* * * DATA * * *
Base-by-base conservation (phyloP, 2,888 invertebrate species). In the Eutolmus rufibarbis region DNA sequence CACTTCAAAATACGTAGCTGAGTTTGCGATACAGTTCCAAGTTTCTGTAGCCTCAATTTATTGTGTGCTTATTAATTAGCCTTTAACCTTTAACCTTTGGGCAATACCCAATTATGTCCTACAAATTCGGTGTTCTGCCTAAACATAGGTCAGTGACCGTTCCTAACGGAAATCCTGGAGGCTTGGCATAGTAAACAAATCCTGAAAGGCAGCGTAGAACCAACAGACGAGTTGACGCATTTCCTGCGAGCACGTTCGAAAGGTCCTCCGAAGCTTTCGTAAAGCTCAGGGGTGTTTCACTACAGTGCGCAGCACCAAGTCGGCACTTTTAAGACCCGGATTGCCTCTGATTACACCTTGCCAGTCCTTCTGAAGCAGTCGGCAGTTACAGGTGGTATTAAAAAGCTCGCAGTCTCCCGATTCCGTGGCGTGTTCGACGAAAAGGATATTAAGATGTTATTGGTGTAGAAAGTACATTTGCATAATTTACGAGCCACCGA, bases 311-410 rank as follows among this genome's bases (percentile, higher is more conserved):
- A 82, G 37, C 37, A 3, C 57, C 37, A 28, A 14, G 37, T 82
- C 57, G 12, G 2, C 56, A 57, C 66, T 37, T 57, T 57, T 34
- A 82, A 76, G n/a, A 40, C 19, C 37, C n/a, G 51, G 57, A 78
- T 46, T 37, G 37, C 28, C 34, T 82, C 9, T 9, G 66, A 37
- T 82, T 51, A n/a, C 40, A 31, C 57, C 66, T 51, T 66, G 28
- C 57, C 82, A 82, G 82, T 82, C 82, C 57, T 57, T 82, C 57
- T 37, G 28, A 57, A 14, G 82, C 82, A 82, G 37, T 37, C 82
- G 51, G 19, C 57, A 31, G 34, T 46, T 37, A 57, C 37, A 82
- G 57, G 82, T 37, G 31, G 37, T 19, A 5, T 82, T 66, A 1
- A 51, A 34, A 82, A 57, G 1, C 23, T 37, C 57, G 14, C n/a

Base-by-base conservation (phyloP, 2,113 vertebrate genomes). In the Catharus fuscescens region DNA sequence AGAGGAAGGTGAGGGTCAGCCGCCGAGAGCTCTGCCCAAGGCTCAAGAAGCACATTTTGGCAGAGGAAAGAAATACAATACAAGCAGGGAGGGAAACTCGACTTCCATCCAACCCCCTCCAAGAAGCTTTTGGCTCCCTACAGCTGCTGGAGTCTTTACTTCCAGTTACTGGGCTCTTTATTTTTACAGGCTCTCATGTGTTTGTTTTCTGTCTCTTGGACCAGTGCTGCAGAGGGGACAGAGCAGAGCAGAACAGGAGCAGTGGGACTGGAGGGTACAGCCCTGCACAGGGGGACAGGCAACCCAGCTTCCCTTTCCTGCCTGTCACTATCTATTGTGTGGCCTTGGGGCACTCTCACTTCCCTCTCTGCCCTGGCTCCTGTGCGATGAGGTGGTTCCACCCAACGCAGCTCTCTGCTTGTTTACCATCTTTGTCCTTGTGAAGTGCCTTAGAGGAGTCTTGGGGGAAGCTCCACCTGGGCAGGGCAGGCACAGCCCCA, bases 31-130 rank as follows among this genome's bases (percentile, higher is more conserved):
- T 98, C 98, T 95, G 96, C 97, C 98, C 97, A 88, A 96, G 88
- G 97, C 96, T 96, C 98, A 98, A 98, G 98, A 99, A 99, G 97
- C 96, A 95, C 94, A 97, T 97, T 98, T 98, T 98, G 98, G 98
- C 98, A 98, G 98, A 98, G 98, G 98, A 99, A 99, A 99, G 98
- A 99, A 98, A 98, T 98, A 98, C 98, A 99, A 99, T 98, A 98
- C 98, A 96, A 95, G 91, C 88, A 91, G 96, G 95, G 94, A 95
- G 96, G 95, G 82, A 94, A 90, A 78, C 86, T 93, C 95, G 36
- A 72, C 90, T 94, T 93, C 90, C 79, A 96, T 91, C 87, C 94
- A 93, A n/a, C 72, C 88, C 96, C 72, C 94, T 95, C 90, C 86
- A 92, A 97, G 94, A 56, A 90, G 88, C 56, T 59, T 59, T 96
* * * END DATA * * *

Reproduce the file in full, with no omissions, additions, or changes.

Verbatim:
Base-by-base conservation (phyloP, 2,888 invertebrate species). In the Eutolmus rufibarbis region DNA sequence CACTTCAAAATACGTAGCTGAGTTTGCGATACAGTTCCAAGTTTCTGTAGCCTCAATTTATTGTGTGCTTATTAATTAGCCTTTAACCTTTAACCTTTGGGCAATACCCAATTATGTCCTACAAATTCGGTGTTCTGCCTAAACATAGGTCAGTGACCGTTCCTAACGGAAATCCTGGAGGCTTGGCATAGTAAACAAATCCTGAAAGGCAGCGTAGAACCAACAGACGAGTTGACGCATTTCCTGCGAGCACGTTCGAAAGGTCCTCCGAAGCTTTCGTAAAGCTCAGGGGTGTTTCACTACAGTGCGCAGCACCAAGTCGGCACTTTTAAGACCCGGATTGCCTCTGATTACACCTTGCCAGTCCTTCTGAAGCAGTCGGCAGTTACAGGTGGTATTAAAAAGCTCGCAGTCTCCCGATTCCGTGGCGTGTTCGACGAAAAGGATATTAAGATGTTATTGGTGTAGAAAGTACATTTGCATAATTTACGAGCCACCGA, bases 311-410 rank as follows among this genome's bases (percentile, higher is more conserved):
- A 82, G 37, C 37, A 3, C 57, C 37, A 28, A 14, G 37, T 82
- C 57, G 12, G 2, C 56, A 57, C 66, T 37, T 57, T 57, T 34
- A 82, A 76, G n/a, A 40, C 19, C 37, C n/a, G 51, G 57, A 78
- T 46, T 37, G 37, C 28, C 34, T 82, C 9, T 9, G 66, A 37
- T 82, T 51, A n/a, C 40, A 31, C 57, C 66, T 51, T 66, G 28
- C 57, C 82, A 82, G 82, T 82, C 82, C 57, T 57, T 82, C 57
- T 37, G 28, A 57, A 14, G 82, C 82, A 82, G 37, T 37, C 82
- G 51, G 19, C 57, A 31, G 34, T 46, T 37, A 57, C 37, A 82
- G 57, G 82, T 37, G 31, G 37, T 19, A 5, T 82, T 66, A 1
- A 51, A 34, A 82, A 57, G 1, C 23, T 37, C 57, G 14, C n/a

Base-by-base conservation (phyloP, 2,113 vertebrate genomes). In the Catharus fuscescens region DNA sequence AGAGGAAGGTGAGGGTCAGCCGCCGAGAGCTCTGCCCAAGGCTCAAGAAGCACATTTTGGCAGAGGAAAGAAATACAATACAAGCAGGGAGGGAAACTCGACTTCCATCCAACCCCCTCCAAGAAGCTTTTGGCTCCCTACAGCTGCTGGAGTCTTTACTTCCAGTTACTGGGCTCTTTATTTTTACAGGCTCTCATGTGTTTGTTTTCTGTCTCTTGGACCAGTGCTGCAGAGGGGACAGAGCAGAGCAGAACAGGAGCAGTGGGACTGGAGGGTACAGCCCTGCACAGGGGGACAGGCAACCCAGCTTCCCTTTCCTGCCTGTCACTATCTATTGTGTGGCCTTGGGGCACTCTCACTTCCCTCTCTGCCCTGGCTCCTGTGCGATGAGGTGGTTCCACCCAACGCAGCTCTCTGCTTGTTTACCATCTTTGTCCTTGTGAAGTGCCTTAGAGGAGTCTTGGGGGAAGCTCCACCTGGGCAGGGCAGGCACAGCCCCA, bases 31-130 rank as follows among this genome's bases (percentile, higher is more conserved):
- T 98, C 98, T 95, G 96, C 97, C 98, C 97, A 88, A 96, G 88
- G 97, C 96, T 96, C 98, A 98, A 98, G 98, A 99, A 99, G 97
- C 96, A 95, C 94, A 97, T 97, T 98, T 98, T 98, G 98, G 98
- C 98, A 98, G 98, A 98, G 98, G 98, A 99, A 99, A 99, G 98
- A 99, A 98, A 98, T 98, A 98, C 98, A 99, A 99, T 98, A 98
- C 98, A 96, A 95, G 91, C 88, A 91, G 96, G 95, G 94, A 95
- G 96, G 95, G 82, A 94, A 90, A 78, C 86, T 93, C 95, G 36
- A 72, C 90, T 94, T 93, C 90, C 79, A 96, T 91, C 87, C 94
- A 93, A n/a, C 72, C 88, C 96, C 72, C 94, T 95, C 90, C 86
- A 92, A 97, G 94, A 56, A 90, G 88, C 56, T 59, T 59, T 96